Chris: We don't get 'a lot' of bigger bands that come to NZ. Usually a lot of them go to Australia and skip NZ out, due to its size I'm assuming. But even Australia don't get anywhere near as many bands as say Europe or the states. We are finding more and more bands coming back to NZ or coming to NZ for the first time which is great!
Playing with DiAnno was great! This was a tour that was right up our alley. Most of the crowd were old school heavy metal maniac's and we got a lot of good feedback from them. They were happy to see a young band playing their sort of music (laughs)
CKY was a bit of a weird one. But then again, they are a bit of a weird band! They draw fans from all sorts of genre's, so really, any band would of been ok to open for them.
As you are seem to be influenced by 80's thrash bands... Are you looking forward to play with Exodus?
Z: All of us are really keen on the old thrash metal bands of the 80s, and it certainly seems to carry through into the music - well that's certainly what some our listeners tell us anyway. It's great to be in a position to be able to book with any big international bands, for which we're pretty thankful for, but hearing that we had booked the slot with Exodus was probably the best news we'd heard since forming the band. There were a lot of bands vying for the spot, some of which we were familiar with, and some not, but in the end we were awarded the spot, by the promoter which we were happy with. It was a great experience for us, and the feedback from the crowds was great to hear - seems a lot of the fans of bands like Exodus and especially Paul DiAnno were pretty stoked with our performance, which is great. We can't wait to play with more bands like this.
We barely hear anything about bands from New Zealand... Is there a metal scene in New Zealand?
Z: That's a tough question to answer. Comparative to Europe; Germany, Britain, wherever, really - I'd say no, there isn't. There are bands, and there are metalheads, but in my opinion - there's not much of a scene. We live in Wellington which is the third largest city in the country - and there isn't really a cohesive scene around here. There are some extreme metal bands, and a number of metalcore bands, and we know some of them - but there isn't really any metal bars, or a popular scene where everyone gets together and catches a lot of big, local bands, like they do over there, and overseas acts are fairly few and far between. NZ has its metalheads, and I think things are picking up over here for sure - with the internet and everything - people are exposed to a lot more metal music, but we just don't have that ingrained, ferverous metal heritage and culture that is so awesome about Europe. The good thing about the band's reputation growing is that the shows are getting a lot bigger, and we get a lot more metalheads that barely come out to shows, coming to see the band, and a lot of people who really don't really get into metal normally, that come along and enjoy the night, which is cool.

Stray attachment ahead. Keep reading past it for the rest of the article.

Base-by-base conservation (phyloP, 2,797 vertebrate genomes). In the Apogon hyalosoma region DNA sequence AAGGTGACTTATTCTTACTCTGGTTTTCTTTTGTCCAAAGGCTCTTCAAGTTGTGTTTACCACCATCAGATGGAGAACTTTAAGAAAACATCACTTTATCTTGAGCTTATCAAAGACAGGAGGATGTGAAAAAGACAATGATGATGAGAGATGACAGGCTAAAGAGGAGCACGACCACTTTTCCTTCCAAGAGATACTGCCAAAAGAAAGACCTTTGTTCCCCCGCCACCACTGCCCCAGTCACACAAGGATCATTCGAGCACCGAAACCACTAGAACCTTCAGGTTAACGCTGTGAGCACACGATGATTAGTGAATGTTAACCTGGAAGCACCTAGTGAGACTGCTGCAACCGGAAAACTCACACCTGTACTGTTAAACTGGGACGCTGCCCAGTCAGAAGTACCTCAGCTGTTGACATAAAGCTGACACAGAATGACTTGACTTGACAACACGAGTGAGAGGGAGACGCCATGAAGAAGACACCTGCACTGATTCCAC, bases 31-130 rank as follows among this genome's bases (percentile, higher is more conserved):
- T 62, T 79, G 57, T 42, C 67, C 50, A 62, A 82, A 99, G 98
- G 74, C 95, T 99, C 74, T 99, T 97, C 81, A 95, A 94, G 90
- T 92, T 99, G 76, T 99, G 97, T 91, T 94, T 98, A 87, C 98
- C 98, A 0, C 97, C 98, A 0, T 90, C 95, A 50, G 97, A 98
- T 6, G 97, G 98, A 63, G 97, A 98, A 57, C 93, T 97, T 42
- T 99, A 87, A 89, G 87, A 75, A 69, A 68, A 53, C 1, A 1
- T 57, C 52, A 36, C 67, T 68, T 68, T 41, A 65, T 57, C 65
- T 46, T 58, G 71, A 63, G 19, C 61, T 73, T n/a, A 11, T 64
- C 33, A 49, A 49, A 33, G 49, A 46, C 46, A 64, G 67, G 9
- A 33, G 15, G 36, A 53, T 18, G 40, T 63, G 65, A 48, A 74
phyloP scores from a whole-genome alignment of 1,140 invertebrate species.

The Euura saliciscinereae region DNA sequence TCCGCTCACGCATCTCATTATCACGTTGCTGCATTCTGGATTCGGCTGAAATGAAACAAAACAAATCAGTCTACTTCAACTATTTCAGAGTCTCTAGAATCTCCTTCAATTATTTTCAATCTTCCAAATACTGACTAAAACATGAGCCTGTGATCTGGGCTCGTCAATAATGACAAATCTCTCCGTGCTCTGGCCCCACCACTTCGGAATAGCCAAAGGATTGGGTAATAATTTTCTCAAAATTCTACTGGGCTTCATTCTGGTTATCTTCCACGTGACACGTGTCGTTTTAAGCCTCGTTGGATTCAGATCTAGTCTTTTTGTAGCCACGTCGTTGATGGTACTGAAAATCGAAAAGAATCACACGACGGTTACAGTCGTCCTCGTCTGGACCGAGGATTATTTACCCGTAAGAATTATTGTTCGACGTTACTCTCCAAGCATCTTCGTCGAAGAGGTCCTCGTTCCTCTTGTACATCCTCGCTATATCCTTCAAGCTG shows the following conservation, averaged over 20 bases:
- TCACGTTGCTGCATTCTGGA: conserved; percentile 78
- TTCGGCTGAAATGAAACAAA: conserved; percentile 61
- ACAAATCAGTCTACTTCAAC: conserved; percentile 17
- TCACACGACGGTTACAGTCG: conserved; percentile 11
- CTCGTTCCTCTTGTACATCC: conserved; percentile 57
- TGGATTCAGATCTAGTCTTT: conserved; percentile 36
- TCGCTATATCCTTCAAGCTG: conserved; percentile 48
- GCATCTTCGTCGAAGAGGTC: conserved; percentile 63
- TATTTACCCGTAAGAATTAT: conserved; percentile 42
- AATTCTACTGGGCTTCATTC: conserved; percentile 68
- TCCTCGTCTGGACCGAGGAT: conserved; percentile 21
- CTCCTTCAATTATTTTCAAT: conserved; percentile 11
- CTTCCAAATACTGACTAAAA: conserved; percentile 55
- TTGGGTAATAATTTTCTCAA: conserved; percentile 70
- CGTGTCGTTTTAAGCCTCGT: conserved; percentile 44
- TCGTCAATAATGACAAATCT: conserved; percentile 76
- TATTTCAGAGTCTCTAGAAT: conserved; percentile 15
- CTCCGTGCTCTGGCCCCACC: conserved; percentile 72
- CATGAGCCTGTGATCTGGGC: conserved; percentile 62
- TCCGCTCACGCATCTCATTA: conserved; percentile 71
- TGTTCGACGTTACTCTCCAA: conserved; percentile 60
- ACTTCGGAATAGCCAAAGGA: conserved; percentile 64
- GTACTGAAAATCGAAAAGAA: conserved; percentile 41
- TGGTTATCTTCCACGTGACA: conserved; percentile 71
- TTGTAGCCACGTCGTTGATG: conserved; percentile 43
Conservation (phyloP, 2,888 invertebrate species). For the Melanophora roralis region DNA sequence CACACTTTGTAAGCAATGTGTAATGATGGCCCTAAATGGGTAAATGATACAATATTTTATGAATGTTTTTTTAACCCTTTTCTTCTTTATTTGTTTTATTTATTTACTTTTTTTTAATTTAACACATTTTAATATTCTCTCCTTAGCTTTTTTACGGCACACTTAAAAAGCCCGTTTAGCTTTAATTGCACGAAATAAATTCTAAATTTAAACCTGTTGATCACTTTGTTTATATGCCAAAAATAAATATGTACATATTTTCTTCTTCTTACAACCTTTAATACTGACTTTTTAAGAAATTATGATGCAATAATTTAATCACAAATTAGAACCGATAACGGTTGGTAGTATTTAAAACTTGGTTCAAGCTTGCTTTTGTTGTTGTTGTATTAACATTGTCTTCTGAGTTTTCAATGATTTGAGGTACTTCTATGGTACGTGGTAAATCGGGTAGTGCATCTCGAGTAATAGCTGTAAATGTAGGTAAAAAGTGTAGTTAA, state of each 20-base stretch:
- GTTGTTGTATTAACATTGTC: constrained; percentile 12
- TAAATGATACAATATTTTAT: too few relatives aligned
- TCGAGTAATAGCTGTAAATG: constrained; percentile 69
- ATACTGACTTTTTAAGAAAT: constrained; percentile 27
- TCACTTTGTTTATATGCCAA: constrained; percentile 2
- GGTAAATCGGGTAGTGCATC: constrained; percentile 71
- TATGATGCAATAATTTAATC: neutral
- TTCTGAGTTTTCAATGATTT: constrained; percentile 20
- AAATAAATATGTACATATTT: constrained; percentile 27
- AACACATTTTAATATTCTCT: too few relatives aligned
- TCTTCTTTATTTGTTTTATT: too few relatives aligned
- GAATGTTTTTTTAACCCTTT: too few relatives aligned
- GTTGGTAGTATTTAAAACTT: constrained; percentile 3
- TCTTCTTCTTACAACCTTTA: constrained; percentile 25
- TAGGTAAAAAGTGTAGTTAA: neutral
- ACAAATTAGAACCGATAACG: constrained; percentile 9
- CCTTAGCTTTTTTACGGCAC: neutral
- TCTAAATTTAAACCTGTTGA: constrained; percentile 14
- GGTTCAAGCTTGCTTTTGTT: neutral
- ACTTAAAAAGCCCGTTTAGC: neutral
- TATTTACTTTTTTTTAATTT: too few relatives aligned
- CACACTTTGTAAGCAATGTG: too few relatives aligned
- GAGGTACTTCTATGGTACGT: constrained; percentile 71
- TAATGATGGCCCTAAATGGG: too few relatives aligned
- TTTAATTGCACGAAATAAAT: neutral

Do you think being located in New Zealand is making it more difficult to get attention? It's not really known as a hotspot...
Chris: Defiantly hard to get attention! We are so far out of the way of any other countries. But with the internet, the music is just as accessible as anyone else is really. Only problem really is being so far away from Europe! Would love to be closer. And your right, NZ is not known as a hot spot for Heavy Metal (laughs). I am assuming you meant metal right? Its not really a hot spot for anything really, unless your into the out doors. :)
If it would be necessary, would consider to move to Europe or the USA?
Z: Personally, I'd love to move over to Europe, it's been a dream of mine since I can remember, but I don't think any of us have seriously entertained the notion of moving over there for the sake of Razorwyre. I'd imagine the experienced European audiences, and the presence of seriously talented and numerous competitors over there would make it pretty hard for us to make much of a dent in the scene. Having said that though, I can think of nothing I'd rather do with my life than living in Europe, making and playing music.
Back to your music... Are you already working on new songs? An album?
Z: At the time of writing we have basically a whole album worth of material in terms of new tracks - and are coming up with new tracks all the time. We just plan on rehearsing the material and cleaning it up a bit so it's fit for public consumption, then plan on hitting the recording phase in the next two months or so. We aim to have a full length album out on the streets by February next year. We would have liked to have something out this year, but with the tours and out of town gigs, it certainly impedes progress on both writing and rehearsing new material. Having said that, we're glad we haven't rushed anything and we're pretty happy with the direction of the new material.
What are your plans for the rest of 2010? Already any plans for 2011?
Z: Basically, our plans for the rest of the year include getting a bit more time off playing live shows, and really getting the new material for the album sorted. While some of the songs have been ready for a long time, Chris and I keep getting together over a few beers and coming up with new stuff, sometimes a new track every time, or more! So we constantly have new songs to refine and have the rest of the band learn. The year has really raced by, but hopefully we can get recording by the time the year's out, and get the new stuff out there for the fans, and ourselves.
Looks like Razorwyre will try to draw some attention to their homeland with Coming Out and the full-length debut which is on the way. And perhaps they make it over to Europe and the US in 2011... Meanwhile don't forget to check their virtual homes to keep in the loop.